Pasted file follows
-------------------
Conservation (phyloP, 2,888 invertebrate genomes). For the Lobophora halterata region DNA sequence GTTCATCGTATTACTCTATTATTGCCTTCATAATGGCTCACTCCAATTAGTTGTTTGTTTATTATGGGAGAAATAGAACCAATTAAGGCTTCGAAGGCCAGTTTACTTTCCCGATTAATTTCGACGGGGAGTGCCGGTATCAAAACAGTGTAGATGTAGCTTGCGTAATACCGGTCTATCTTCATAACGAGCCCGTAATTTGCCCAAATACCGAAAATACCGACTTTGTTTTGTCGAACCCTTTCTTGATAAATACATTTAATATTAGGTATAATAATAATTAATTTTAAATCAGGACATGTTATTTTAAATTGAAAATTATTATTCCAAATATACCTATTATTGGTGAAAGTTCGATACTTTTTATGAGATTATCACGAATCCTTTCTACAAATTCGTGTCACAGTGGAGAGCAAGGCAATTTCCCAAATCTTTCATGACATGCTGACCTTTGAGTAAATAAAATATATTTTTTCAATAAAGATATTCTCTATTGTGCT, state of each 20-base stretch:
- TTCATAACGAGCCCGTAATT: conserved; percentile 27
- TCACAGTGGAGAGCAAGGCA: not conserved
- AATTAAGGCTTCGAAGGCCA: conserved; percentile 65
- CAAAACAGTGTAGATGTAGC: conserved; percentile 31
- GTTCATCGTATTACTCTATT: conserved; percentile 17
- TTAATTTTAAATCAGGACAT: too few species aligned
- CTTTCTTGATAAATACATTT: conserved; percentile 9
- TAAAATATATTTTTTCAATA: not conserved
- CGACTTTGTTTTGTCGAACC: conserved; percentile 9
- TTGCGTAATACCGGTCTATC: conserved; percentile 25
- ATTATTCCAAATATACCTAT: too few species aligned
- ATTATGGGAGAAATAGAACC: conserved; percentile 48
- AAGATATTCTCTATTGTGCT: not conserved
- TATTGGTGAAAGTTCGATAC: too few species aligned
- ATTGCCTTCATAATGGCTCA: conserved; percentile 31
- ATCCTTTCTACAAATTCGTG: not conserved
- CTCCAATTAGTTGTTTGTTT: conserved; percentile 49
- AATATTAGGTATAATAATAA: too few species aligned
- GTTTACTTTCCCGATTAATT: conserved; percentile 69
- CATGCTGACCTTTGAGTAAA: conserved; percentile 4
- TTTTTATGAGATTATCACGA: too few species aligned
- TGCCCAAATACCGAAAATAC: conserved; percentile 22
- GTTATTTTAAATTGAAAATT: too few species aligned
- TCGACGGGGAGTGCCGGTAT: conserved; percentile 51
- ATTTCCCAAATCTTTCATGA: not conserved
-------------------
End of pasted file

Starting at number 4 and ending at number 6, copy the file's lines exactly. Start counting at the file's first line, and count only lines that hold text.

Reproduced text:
- AATTAAGGCTTCGAAGGCCA: conserved; percentile 65
- CAAAACAGTGTAGATGTAGC: conserved; percentile 31
- GTTCATCGTATTACTCTATT: conserved; percentile 17